I frequently hear questions like …

“How do you know what to measure?”
“How do you write data stories?”
“Where do we even start?”

One approach is to write data-specific user stories. These stories often look something like this:

Data stuff. See John

That’s not great. Though it is a placeholder for a conversation which is a good user story pattern. I’ll give it that. One step up is to try something like this:

As a product development team, we can measure the rate of successful adoption for the new widget maker so that we can optimize the experience for customers

This is decent. But something is missing. Where is the direct value to the customer? And if you’re like most teams this type of story will be an afterthought. Which makes perfect sense. User value (and user personas) comes first.

I prefer to take another approach. Incorporate data into each and every story.

Think for a moment about the “T” in the popular INVEST acronym (a way to remember and assess what makes a good User Story). User stories are supposed to be Testable. We go to great ends to write unit, functional, and integration tests. But how about testing our basic hypotheses? Or that the story is meeting user expectations and driving the expected value?

User acceptance testing to the rescue! Well, sort of. Wouldn’t it be great if everything worked as smoothly as this Stackoverflow snippet:

If the tests pass, it means the software should meet the customer’s requirements and the stories can be considered complete. An acceptance test suite is basically an executable specification written in a domain specific language that describes the tests in the language used by the users of the system.

Great. Fire up that domain specific language. When your executable specification passes you’ve got a winning feature! Mark it complete! And keep that velocity rolling. Cue my favorite user story from real 1st hand experience:

As a product manager, I can see the [Feature Name] feature finished in two weeks, so that I can approve it

Joke? Almost. Keep in mind that the Scrum basically relies on a customer, or customer proxy, to sit there and “approve” the feature. You’re done at the end of the sprint when someone nods and says “yes”. And then the feature disappears off into the ether. Out of Sprint, out of mind! Or at least into the hands of business analysts.

But acceptance tests give a valuable hint. Let’s take a look at a popular acceptance test format:

Given [context] And [some more context]… When [event] Then [outcome] And [another outcome]…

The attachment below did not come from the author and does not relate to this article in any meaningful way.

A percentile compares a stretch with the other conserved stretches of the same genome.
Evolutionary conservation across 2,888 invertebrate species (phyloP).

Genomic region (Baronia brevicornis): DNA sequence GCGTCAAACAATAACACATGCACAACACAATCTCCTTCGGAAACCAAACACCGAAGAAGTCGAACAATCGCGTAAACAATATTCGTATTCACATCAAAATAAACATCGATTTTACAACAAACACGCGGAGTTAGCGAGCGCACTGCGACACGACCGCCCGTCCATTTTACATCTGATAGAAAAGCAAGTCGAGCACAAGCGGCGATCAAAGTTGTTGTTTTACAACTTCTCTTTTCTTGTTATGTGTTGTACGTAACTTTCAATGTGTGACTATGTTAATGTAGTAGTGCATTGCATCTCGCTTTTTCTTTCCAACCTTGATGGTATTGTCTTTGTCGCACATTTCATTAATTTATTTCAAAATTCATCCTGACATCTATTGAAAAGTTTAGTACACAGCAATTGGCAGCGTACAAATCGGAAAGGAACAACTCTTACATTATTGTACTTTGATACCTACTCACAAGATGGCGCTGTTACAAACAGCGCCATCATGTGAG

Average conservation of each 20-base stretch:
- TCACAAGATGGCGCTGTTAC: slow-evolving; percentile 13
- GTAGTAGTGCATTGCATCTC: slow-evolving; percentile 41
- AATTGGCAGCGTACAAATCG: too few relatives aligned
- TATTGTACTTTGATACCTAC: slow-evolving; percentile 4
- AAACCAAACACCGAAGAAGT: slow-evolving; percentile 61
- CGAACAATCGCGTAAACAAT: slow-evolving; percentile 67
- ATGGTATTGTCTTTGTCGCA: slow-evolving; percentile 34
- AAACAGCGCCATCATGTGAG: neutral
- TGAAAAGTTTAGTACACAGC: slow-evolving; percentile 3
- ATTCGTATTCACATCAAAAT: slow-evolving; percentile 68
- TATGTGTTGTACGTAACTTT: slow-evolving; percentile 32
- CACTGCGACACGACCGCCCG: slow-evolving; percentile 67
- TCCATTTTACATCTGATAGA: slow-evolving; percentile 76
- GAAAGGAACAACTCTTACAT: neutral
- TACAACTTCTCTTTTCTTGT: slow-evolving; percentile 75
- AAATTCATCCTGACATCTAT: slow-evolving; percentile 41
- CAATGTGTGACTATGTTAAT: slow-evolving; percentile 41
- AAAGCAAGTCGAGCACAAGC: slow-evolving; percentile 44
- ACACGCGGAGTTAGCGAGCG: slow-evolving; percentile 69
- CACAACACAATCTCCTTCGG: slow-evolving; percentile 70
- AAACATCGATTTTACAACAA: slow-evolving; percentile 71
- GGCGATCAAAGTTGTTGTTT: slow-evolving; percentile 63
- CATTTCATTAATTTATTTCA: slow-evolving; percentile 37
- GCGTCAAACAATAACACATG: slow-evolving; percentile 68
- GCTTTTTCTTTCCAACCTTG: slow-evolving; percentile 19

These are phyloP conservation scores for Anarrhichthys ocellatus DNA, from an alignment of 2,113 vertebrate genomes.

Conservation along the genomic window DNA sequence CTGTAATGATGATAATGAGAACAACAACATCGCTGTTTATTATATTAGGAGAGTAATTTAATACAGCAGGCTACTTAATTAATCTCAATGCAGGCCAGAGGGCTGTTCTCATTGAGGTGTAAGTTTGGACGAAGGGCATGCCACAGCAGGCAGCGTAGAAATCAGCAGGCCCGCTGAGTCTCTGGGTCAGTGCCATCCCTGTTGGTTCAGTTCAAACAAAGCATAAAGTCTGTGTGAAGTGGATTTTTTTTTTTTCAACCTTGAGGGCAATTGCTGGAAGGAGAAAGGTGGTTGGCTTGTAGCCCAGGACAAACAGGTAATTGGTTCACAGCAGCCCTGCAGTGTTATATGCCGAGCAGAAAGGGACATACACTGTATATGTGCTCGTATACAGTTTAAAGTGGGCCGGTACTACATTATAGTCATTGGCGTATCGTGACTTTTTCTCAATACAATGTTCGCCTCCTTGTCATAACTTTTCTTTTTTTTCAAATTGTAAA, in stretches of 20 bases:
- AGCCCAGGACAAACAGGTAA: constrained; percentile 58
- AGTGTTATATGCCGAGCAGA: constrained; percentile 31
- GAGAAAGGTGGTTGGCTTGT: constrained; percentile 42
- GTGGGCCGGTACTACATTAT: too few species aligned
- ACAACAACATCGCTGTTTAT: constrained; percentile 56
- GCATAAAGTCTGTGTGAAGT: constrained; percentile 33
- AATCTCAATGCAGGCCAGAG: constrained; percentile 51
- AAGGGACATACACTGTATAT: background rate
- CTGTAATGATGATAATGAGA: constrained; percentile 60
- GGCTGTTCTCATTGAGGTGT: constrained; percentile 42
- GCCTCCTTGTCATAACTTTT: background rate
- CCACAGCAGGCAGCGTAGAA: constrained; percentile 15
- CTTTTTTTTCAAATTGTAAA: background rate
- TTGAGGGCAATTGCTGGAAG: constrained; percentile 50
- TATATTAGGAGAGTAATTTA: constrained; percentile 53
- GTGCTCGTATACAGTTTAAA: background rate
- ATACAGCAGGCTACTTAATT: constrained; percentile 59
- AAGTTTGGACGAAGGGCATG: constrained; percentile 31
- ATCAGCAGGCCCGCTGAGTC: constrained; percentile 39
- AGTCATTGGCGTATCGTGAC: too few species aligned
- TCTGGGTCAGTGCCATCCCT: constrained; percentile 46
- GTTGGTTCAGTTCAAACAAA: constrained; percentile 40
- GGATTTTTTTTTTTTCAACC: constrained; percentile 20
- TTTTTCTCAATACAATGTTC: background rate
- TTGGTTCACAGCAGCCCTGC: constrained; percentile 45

Sure this format can be used for the low level aspects of a story. But take a broader view. We’re making assumptions about:

  • Context: The problem context or situation
  • Events: Events taken to rectify the problem
  • Outcomes: What outcomes result from attempts to solve the problem

Consider this example from a great, new, product idea I just had:

Example: GIVEN that people are perpetually in need of social gratification,AND THAT they enjoy seeing news from their friends, WHEN they encounter a “feed” of friend related news-snippets, THEN they will spend hours online, and may even click on ads.

Bingo! You have some clues for what to measure. You have context, events, and outcomes. Now validate!

Alexander Cowan puts it best:

It’s silly to hold your nose, take the plunge and hope you’re right. It’s practical and effective to max out what you can know without spending a lot of time and money, start with the simplest possible implementation of a new feature, and then have an explicit plan to get a definitive result about its relevance. This is how a lot of actual innovation happens- effective experimentation (aka effective trial and error).

When I suggest this approach, the first question I typically hear is something like:

This is all good in theory, but Scrum says I need to mark the job complete at the end of two weeks. And that we’ll ship it. There is no place for this experiment! And we’ll never finish those stories if we actually add the tracking.

To that I would ask whether it is better to do the 20% that matters, or the 80% that doesn’t. Which brings up my final point. Taking a more data-centric approach is actually not about the tools, or even how you write stories. It is about something more fundamental.

Do you have dedicated, cross-functional, problem focused, and outcome driven teams? And do they actually control the destiny and shape of their work? Are they allowed to fail sometimes? And are they incentivized for output and utilization (being busy) or generating results?

Answer those questions and address any issues there (easier said than done), and then find a way to work in the data stories. My preference is to place them immediately in the user-centric stories or epics. Keep it lightweight, and similar to acceptance tests. Add some baselines and targets. And then use Kanban or another tool to pass the stories out from the sprint, and into a measure/learn flow. You may be “done”, but the story isn’t “Done” until it has achieved the desired intent.

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